Participation Technologies | Final Documents for the Hacker Residency
We are very pleased to present the work and results of the Hacker Residency, a project coordinated by CivicWise in late 2016 and launched by ParticipaLAB, the Collective Intelligence for Democracy Lab at MediaLab-Prado (Madrid), with the aim of researching and developing new ideas on participation and citizen innovation.
Members of CivicWise have tried to shed some light on the implementation of the participatory proposals of Decide Madrid, a digital participation platform set in motion and developed by the Department of Citizen Participation, Transparency and Open Government of Madrid City Council within the framework of the city’s first Participatory Budget process carried out in 2016.
We have outlined the results of our experience at the Hacker Residency in the publication Participation Technologies, which consists of two documents: the first gives information on the origin of the residency, the work method employed by CivicWise and the theoretical development thereof, while the second elaborates in detail on our proposal, which is based on: (i) improvement and redesign of the Decide Madrid interface for digital community construction and proposal tracking; and (ii) implementation of proposals by means of what we call ‘Urban Prototypes’.
Well aware of the complexity of the topic we needed to tackle, we began to reflect alongside citizens and public experts on the key concepts that defined the relevant problems: participation and technology.
Technology, defined as language, must provide solutions not only for digital contexts but also for those that involve a physical presence, and participation is no longer construed as the opportunity for us to interact but as a commitment to doing so and being able to do so at various levels.
Proposal for a new interface for the Decide Madrid platform. The picture shows the interface for the citizen spaces network
Both concepts must come together to give rise to broader processes that promote and facilitate construction of a collaborative fabric in our cities, with the 'whos’, the 'whys’, the 'hows’ and the 'whens’ clarified for each stage of every participation exercise.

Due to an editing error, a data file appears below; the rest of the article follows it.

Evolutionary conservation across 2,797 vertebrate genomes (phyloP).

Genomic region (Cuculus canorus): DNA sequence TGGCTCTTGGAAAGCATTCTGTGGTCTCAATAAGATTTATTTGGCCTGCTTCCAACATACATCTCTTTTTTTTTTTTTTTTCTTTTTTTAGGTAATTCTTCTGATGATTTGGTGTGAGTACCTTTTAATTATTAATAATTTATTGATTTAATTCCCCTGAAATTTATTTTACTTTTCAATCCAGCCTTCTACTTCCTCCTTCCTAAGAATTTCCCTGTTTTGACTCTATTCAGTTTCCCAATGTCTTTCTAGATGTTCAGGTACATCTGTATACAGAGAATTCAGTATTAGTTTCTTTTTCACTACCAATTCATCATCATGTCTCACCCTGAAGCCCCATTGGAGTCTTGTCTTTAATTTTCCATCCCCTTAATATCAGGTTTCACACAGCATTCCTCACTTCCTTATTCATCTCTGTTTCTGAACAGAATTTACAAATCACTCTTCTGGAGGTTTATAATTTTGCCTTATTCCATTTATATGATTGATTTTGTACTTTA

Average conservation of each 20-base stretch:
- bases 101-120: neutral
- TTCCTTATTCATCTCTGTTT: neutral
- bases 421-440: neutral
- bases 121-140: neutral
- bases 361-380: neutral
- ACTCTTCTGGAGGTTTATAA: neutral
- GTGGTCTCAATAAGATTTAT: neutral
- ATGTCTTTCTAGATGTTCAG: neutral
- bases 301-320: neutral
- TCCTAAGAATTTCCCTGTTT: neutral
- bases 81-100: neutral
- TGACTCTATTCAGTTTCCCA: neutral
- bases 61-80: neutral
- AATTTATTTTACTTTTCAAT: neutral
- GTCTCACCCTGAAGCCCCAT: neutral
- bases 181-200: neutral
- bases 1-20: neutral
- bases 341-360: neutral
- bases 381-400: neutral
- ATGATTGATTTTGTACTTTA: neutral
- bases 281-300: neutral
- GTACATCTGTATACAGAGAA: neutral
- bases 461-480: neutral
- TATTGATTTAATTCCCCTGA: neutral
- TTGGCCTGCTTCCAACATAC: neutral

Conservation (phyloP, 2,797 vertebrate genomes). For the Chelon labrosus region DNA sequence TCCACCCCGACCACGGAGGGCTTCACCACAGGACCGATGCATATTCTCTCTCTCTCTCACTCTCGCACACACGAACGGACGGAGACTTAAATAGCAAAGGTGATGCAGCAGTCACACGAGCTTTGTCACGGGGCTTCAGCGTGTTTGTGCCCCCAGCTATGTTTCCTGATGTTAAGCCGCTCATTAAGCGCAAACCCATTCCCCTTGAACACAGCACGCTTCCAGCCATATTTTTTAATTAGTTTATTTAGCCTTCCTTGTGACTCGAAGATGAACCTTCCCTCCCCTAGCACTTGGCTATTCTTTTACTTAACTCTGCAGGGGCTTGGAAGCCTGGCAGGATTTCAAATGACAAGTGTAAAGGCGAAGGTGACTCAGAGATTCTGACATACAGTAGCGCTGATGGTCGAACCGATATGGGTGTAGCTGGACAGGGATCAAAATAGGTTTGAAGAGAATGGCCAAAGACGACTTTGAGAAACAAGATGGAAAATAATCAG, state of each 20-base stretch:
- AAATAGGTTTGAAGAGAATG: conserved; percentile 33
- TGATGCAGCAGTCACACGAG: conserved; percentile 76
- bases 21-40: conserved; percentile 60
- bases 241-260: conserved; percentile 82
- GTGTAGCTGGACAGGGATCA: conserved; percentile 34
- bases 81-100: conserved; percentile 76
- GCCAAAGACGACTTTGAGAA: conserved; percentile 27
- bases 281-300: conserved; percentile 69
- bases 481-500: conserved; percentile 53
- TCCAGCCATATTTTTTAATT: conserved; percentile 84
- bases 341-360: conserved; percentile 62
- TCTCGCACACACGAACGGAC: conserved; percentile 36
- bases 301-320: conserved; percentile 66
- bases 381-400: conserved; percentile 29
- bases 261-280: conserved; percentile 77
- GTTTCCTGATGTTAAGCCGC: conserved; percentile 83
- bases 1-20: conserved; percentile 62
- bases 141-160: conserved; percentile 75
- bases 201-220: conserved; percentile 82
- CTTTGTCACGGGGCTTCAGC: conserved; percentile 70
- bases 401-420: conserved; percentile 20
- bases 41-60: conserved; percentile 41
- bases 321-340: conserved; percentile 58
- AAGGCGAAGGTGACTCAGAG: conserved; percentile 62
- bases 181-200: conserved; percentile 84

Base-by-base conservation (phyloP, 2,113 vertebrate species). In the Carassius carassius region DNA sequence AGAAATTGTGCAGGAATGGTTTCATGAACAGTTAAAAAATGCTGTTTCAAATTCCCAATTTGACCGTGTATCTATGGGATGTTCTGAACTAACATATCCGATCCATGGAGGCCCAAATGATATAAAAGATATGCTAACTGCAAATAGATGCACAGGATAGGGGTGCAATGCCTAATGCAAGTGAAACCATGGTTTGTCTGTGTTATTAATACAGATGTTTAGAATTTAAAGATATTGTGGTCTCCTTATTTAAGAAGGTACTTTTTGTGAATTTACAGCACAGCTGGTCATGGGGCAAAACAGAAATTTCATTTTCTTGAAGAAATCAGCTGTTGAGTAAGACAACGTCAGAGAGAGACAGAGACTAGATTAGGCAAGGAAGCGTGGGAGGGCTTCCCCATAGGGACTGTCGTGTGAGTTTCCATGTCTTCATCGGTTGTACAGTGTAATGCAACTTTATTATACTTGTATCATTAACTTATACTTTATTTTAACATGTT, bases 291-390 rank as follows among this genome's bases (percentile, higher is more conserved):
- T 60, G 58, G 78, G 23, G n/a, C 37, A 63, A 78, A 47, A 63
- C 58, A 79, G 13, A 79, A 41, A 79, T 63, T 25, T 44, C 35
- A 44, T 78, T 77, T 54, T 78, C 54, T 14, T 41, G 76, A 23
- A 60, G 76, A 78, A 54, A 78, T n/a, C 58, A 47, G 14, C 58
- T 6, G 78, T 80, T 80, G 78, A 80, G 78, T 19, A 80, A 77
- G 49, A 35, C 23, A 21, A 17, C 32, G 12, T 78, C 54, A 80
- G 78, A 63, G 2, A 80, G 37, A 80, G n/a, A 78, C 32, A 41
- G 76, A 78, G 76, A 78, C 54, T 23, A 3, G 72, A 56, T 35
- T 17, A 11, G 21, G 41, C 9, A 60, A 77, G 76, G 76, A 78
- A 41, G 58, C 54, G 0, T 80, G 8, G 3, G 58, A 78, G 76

In this manner, we reflect in the project on the construction of links between participation generated in digital spaces and the areas in which an impact is desired. In our view, it is of crucial importance to care for existing social fabrics, to strengthen communities and to make use of accumulated know-how. To this end, we need to build models under which we inhabit the digital space, but starting out from the physical space rather than vice versa.
In short, we are speaking of collective contextual intelligence dynamics. In this way, we pave the way to 'emerging citizenship’, wherein citizens can develop mechanisms of transformation and management that go beyond the old structures based on representation, achieving greater effectiveness, openness and transparency: communities that know how to care for their territory, beginning with local relationships, for the people and for the common good, outside the margins of the usual partisanship.
Decide Madrid, Participatory Budget and Life Cycle of Proposals
But what can we do with proposals that have already been approved? How can we continue the participatory process that has already begun? Can we involve citizens in implementation and in direct transformation of the city? CivicWise proposes:
-New phases in the participatory budget process that continue the process already initiated, extending it to encompass implementation and tracking of proposals in collaboration with citizens.
-Implementation of proposals by means of 'Urban Prototypes’, initial models or prototypes on which features of the final version to be instituted can be tested out with users. The idea of a prototype is highly compatible with the process of collaborative design, in which we collectively plan an urban project.
New phases proposed for the life
cycle of the Participatory Budget process.
The following phases are included: Collaborative Definition, Prototyping and Tracking
Urban Prototypes, Spaces for Collective Experimentation and Dialogue
We believe that this would be an extremely important phase, firstly because of the ability to visualise the impact of the process; secondly due to the educational value we believe lies in learning city-making by doing; and, finally, due to the symbolic power potentially entailed by the fact that actions like these are replacing the already well-known and institutional 'cornerstone’ processes. The #prototype helps us to test, but above all to collectively imagine and engage in dialogue. Transforming the city by transforming people.